Have you ever experienced a panic attack? They are, in fact, so similar to heart attacks that many people have been hospitalized for the wrong one. Your heart beats heavy and irregular, you sweat and tingle and shake and can only manage shallow breaths, your muscles go numb, your gut churns and your head swims. And yet somehow the idea is brushed off as simply "anxiety;" it's social, it's psychological, it's not harmful. It's nothing. So you don't like flying? Have a beer and get over it, they say.
For some reason, the modern Western ideas about psychology are only just now coming around to realizing that psychological problems can physically harm you. "The danger, however, is no less real because it is imaginary;" Sir James Frazer wrote in The Golden Bough over a hundred years ago. "Imagination acts upon man as really as does gravitation, and may kill him as certainly as a dose of prussic acid." But only recently do we see depression medications meant to treat physical pain as well as psychological pain, and the like. Many cultures around the world and throughout history have understood psychological problems to be intricately linked to the physical body; to a Chinese farmer, for instance, "depression" connotes just as much "stomach pains" as it does "sadness." And to me, being forced onto a plane is the same as having a gun held to my head. The response is just as real.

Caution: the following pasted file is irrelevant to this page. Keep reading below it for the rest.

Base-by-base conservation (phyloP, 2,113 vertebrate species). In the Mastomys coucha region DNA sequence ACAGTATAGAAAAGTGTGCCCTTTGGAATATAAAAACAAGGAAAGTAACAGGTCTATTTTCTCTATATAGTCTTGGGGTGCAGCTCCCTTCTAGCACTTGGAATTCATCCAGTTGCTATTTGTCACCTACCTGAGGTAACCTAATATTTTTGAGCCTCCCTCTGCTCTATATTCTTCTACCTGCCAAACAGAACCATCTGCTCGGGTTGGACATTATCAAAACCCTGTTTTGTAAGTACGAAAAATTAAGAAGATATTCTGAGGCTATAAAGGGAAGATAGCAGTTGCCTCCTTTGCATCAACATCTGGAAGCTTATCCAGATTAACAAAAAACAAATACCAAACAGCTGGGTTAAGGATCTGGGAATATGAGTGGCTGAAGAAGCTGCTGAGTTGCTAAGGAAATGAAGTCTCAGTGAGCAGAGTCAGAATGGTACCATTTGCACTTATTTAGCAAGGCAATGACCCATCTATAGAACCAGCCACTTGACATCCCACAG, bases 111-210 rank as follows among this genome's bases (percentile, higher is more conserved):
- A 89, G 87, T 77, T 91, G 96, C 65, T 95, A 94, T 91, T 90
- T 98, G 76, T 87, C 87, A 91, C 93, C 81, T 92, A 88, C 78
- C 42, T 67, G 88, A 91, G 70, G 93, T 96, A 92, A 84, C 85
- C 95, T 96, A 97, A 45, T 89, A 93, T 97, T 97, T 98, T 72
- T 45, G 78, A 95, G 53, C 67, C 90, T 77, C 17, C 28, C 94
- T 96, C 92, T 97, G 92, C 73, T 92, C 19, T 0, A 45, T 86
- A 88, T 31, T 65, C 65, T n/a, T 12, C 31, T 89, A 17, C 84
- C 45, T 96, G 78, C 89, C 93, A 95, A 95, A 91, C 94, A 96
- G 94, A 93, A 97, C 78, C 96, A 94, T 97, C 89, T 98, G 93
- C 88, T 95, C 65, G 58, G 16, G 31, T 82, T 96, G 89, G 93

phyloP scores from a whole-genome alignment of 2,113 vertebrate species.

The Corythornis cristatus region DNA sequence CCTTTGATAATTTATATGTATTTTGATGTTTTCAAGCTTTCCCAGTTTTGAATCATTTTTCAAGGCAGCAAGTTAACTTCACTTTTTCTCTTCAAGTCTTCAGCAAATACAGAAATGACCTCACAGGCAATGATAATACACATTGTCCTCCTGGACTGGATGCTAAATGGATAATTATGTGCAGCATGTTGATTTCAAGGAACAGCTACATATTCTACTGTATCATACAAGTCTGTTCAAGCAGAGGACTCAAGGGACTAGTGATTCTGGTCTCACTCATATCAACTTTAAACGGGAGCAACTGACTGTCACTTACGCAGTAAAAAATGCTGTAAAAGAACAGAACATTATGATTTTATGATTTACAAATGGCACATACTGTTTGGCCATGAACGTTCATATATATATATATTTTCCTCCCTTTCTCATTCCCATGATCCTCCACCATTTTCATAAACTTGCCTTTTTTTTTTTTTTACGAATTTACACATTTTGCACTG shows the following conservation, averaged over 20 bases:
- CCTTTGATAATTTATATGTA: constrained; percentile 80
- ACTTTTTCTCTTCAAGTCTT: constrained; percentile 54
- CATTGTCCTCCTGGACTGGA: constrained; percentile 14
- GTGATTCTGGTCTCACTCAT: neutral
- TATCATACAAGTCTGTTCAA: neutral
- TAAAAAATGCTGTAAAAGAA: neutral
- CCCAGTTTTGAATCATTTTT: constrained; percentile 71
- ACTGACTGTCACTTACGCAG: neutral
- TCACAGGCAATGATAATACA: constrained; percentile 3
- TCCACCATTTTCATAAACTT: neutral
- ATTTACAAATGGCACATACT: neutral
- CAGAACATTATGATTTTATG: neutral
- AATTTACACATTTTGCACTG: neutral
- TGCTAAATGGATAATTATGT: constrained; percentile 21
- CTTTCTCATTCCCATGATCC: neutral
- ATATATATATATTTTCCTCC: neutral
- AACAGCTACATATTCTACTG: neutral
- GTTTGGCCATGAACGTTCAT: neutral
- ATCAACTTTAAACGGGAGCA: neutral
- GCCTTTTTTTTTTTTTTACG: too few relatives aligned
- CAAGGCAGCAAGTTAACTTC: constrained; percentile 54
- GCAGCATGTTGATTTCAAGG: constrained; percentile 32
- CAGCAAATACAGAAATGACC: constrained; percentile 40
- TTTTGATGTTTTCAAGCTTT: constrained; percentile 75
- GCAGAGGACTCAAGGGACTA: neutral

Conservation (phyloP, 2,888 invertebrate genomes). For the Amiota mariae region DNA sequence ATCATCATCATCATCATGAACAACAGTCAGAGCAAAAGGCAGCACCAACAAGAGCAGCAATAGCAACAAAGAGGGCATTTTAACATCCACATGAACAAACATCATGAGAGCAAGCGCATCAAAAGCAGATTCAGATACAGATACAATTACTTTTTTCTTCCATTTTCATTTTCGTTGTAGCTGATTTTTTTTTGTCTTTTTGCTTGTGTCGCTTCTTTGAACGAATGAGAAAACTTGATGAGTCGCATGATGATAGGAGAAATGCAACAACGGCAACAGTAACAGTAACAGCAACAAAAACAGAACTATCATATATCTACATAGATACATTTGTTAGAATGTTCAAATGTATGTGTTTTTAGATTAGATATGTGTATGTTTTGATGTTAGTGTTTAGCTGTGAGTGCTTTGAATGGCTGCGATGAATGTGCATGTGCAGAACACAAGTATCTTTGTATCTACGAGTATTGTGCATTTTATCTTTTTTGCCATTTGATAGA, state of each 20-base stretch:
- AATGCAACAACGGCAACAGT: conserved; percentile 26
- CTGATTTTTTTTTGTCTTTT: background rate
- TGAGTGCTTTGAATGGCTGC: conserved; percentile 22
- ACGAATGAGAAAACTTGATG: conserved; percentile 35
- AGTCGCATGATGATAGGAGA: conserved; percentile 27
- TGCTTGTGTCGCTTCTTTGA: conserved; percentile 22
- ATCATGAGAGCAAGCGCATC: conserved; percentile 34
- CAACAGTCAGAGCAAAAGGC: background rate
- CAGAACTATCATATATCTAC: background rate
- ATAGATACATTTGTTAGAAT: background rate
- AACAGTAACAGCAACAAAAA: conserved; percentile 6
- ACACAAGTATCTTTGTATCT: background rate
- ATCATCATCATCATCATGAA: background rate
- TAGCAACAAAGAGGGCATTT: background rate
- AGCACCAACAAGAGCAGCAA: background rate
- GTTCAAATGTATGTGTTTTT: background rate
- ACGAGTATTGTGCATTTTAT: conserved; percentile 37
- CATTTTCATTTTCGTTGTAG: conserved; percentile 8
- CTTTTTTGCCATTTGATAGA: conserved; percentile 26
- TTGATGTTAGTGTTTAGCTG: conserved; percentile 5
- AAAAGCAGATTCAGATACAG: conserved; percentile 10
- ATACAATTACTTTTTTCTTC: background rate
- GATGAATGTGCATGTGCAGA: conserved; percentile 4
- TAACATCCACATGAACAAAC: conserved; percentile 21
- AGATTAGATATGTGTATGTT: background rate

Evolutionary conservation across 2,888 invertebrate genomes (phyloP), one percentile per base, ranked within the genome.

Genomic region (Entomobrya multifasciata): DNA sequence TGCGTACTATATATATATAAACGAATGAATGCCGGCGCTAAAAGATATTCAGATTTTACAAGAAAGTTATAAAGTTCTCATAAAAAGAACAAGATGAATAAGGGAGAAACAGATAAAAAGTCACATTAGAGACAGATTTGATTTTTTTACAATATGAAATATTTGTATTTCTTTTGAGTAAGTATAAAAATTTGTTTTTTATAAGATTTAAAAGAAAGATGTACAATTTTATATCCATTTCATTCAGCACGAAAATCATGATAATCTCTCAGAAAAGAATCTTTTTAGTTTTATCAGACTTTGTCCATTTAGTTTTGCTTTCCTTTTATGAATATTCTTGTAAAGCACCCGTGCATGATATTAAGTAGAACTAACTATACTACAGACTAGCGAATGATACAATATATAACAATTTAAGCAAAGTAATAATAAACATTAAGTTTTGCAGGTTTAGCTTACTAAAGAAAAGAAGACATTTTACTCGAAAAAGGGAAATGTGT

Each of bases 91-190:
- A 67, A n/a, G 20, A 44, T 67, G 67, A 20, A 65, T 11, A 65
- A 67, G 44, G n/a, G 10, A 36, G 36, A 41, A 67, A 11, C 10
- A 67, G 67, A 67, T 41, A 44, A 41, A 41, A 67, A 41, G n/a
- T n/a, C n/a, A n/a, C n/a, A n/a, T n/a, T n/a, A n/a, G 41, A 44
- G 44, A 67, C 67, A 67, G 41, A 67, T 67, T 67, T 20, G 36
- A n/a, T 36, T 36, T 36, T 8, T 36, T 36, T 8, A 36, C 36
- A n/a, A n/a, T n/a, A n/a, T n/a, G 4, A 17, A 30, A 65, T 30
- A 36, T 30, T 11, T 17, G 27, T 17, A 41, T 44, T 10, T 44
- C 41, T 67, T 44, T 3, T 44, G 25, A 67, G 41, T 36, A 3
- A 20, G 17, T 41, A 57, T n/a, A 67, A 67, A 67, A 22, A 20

The irony is two-fold. First, if my fear comes to fruition and I die in a plane crash, then I no longer have to suffer my fear; the fear is self-defeating. Second, because the physiological response is so intense and so physically damaging, the fear itself has the potential to cause bodily harm; the fear of death is killing me.
We cannot continue the ruse that we are separate psyches trapped within a physical body. The pieces are irrevocably connected as a whole. And damage to the one can cause damage to the rest.
If nothing else, I have to write because it is calming; I hope that, in seeing my final thoughts on paper, the Fates play a joke on me and allow me to live to eat my words. But the reality is, I write because the rational majority of my brain can't override the emotional core, and so I spend my time convinced that I'm about to die. And every flight, every prolonged fear of death, is just the same as dying.
Maybe someday people will understand. Maybe.